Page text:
Thursday, August 04, 2011
First off, let me apologize for a lack of postings; my partner and I went away for a week to see my folks in Northern Ontario. It was to be a kind of working vacation; research, re-con and networking. Let me explain...
We have made plans to move to Northern Ontario in order to help my folks out. This will involve not only help around the house, preserving and baking, but also getting back to a better sense of being self-sufficient. My parents are getting up there in age and health issues seem to be getting the best of them. So they are offering us an out (of the city that is) and we're going to help them out where we can. A part of that is food production, specifically, gardening. We're not in a position to have chickens. My mother had them years ago, but as I've said, health issues and the rising cost of feed phased out the chickens. We will at some point, but likely not in the next 2 years. The gardening will fall to me, no problem there, it's what I enjoy. So while I was up north, I took a good, days-long look at the yard. A decade ago or more, I had a garden there. it was not wonderful, but we grew enough to put some food up. Now though, it is a rutted mass of gravel, weeds, sucker trees and ferns. The surrounding bush is trying very hard to take over the yard, and succeeding with tag alders, wild raspberry canes, goldenrod and a rampant unknown vine. Did I mention it's mostly gravel? So the challenge, as I see it, is a multi-layered one. First, clear back the bush. We, my partner and I, started that this week. I knew in advance that the composter had stopped "cooking", so I took the lid off, not knowing what to expect. The problem had a relatively simple fix; cut the waste into smaller pieces and feed it more regularly. Which was easy while I was there, but I'm not sure the aforementioned health issues are going to allow that composter to be tended as it should, so it may very well stop for now.
I have plans to not only ramp up the composter but also to plant green cover crops, clover and legumes specifically. My folks make clover honey, so the blossoms will be useful to them as well as helping me make the soil a little more fertile. There are some folks nearby who have chickens, so I'm hopeful they'll let me have a few buckets of chicken manure. It's going to be a long time before the soil is dark and crumbly, I know, but I also know that every year will produce better yields. Another thing I'm learning about now is permaculture, which I've blogged about here before. The land has been left to fend for itself, so any positive attention will have benefits. I have lists of what all of us would like to eat, and as I go, I'm planning how to best grow those things in the circumstances I have been given. I know the best place to plant a pumpkin is the compost pile. But since it's still cooking, I can't plant the pumpkin seed there. So I turn to what I do have, and what I can do next year to get pumpkins. I know they won't be the biggest, or sweetest, but they will be more than what we had last year. Which was none. I'd like to grow a variety of tomatoes, peas, beans, peppers, berries, lettuce, carrots, a wide variety of herbs, collards, potatoes, corn, radishes, beets, turnips...and in a couple of years I'd even like to try growing wheat. Now before you tell me I can't, I say, why not? No, I will not be growing enough to avoid buying flour for the entire year. The point of growing things like potatoes and wheat and corn is not to save us money. It is to prove I can, to show the kids where their food comes from, for the good of the land, so that I can build up a store of these things in case the road washes out again, or ever-spiking food prices. (Our milk just went up to $6.00 for a bag of 4 liters!) I would like to grow my own potato sets, my own corn seed and even make a loaf of bread with non bleached wheat. I want to grow as much of our own food as I can for all of those reasons and more. Not the least of which is because I know I can do it. I just have to remember to not expect miracles in one season.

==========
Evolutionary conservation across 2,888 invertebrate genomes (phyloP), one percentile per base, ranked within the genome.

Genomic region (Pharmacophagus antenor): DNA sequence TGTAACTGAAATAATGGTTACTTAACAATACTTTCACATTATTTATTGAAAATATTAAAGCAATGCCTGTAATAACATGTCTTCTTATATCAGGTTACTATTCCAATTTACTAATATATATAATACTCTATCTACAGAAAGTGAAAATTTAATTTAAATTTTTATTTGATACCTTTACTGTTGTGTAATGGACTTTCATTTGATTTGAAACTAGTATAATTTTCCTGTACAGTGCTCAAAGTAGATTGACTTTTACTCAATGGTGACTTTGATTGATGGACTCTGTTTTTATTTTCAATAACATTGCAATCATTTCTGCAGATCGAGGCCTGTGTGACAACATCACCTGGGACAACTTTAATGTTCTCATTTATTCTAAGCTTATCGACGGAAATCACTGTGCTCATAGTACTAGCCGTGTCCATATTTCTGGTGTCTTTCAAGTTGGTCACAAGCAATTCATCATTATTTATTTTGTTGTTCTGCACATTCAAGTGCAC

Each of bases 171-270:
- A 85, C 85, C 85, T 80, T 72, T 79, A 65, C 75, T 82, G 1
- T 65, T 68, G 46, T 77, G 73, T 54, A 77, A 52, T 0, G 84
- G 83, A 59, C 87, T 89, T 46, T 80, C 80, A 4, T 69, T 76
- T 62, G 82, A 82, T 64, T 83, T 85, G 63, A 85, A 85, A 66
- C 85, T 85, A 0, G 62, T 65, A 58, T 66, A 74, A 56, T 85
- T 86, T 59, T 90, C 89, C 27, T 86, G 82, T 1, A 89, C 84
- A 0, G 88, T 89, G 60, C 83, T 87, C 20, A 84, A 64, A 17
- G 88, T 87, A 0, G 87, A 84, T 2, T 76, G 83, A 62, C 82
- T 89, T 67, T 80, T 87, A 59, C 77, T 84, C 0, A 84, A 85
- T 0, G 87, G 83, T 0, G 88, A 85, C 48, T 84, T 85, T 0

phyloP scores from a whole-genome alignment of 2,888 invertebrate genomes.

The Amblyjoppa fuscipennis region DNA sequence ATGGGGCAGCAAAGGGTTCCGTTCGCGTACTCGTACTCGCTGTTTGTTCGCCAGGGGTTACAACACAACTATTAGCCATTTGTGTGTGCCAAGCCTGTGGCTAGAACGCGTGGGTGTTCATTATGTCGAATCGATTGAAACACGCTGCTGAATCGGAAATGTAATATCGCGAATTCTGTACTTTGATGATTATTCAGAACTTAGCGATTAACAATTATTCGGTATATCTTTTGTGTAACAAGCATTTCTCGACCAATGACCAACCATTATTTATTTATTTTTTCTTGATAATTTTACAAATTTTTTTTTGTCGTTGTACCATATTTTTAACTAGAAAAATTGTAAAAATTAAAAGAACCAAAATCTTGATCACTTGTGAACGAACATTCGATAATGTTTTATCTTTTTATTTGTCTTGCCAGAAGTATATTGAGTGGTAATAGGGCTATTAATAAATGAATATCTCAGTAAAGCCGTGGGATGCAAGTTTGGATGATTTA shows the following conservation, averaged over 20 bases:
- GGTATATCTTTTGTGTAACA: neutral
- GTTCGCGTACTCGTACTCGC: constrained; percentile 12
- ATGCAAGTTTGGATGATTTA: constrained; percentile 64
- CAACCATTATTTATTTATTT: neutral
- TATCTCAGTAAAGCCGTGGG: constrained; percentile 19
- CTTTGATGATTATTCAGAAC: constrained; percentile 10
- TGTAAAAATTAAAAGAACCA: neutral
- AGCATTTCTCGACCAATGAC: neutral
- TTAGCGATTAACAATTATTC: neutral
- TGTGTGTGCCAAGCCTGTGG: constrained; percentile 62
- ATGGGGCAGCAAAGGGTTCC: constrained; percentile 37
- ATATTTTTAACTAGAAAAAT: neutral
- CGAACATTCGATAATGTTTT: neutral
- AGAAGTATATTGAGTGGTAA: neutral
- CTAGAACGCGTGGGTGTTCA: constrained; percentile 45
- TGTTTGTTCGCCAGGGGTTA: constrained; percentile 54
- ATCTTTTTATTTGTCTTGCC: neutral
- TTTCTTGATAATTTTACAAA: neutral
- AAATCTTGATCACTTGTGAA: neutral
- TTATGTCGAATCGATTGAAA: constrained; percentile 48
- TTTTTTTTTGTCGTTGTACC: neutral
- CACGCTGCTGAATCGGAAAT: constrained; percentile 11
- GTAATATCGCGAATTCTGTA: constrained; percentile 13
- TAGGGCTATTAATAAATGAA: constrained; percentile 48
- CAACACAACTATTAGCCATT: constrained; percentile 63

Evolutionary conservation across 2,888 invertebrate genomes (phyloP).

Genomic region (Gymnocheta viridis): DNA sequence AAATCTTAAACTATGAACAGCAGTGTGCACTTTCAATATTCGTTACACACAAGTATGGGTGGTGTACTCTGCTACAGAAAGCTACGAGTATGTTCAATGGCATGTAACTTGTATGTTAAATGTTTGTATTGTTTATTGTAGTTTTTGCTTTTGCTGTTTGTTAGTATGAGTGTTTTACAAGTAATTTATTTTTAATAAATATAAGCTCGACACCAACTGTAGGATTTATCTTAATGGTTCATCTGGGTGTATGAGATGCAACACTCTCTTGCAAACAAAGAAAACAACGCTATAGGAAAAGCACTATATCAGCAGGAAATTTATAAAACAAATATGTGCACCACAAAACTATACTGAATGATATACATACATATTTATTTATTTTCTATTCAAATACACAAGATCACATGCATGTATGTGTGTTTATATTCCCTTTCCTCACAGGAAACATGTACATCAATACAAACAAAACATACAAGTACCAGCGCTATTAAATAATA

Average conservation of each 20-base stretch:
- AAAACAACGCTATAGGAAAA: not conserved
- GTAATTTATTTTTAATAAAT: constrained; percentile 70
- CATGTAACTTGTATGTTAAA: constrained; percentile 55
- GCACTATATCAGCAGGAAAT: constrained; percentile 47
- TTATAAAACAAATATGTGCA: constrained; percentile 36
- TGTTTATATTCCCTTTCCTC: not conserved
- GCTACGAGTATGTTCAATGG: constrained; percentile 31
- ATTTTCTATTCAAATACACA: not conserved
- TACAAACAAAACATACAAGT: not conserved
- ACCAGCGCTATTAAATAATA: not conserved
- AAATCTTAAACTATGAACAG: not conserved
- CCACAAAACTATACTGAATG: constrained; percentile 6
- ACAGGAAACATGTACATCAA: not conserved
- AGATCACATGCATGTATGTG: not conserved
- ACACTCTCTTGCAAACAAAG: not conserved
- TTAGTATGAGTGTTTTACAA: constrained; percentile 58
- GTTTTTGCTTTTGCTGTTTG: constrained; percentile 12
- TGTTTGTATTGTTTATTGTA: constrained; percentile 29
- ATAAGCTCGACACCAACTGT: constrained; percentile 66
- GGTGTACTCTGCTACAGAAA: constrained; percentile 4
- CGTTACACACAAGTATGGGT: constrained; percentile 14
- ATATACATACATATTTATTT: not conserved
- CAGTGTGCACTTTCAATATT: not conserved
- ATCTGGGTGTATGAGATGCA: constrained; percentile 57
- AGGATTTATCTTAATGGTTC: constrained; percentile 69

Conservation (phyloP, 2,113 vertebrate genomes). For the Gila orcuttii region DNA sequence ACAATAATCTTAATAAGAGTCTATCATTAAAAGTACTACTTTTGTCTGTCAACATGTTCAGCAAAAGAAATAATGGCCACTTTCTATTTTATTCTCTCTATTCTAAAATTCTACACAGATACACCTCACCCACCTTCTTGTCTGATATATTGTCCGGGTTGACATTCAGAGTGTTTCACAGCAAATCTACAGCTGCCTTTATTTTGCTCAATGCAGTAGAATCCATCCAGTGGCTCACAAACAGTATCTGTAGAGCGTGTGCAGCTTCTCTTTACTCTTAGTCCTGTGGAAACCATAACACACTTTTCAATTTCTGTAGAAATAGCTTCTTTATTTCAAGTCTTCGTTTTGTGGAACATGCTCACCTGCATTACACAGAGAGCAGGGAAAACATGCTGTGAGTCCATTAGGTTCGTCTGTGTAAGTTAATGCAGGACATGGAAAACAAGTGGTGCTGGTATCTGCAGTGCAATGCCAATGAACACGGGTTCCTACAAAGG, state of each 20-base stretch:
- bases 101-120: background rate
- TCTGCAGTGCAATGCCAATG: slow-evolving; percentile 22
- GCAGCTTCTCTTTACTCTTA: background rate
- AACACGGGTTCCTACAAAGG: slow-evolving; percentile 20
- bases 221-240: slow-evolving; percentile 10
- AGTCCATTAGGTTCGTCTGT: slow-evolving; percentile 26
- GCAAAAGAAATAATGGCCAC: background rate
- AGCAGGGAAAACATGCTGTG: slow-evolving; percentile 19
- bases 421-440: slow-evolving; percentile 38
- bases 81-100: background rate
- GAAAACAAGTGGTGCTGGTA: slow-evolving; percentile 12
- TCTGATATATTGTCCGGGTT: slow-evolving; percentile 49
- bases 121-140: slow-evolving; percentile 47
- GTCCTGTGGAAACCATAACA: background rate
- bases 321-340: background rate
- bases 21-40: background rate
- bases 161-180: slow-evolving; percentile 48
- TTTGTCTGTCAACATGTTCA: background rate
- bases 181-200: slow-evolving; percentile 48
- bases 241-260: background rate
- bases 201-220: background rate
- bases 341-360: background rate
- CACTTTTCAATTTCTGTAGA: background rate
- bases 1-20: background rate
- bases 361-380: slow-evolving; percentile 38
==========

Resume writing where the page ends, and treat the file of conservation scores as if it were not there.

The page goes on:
An enjoyable challenge has been trying to decide where to start once the trees are under control. A good neighbor has offered to go over and till the garden for us in the spring, even though we won't be there till the summer is mostly over. I have plans to plant legumes, clover likely. It will grow enough that I can get the green I need, and Mom will have the blossoms for honey. When the end of summer comes, I'll hand till it all under and let it all break down over the winter. This is the quickest way to put some organic matter back, and the nitrogen is sorely needed. I'll be building raised beds so my mother won't have to bend over, sawhorses, cold frames, a large cabinet style solar dehydrator, square foot beds and planning irrigation for the next year. Also in the list of to-do is water collection and storage, even though a river is only minutes away, as is a creek on the other side. So I suppose I'll need to learn how to install gutters, clean out a rain barrel and make another. I also need to learn as much as I can about the well and pump to rectify the crummy water pressure.
Lots to plan and do, but I have to admit, I'm looking forward to the challenge.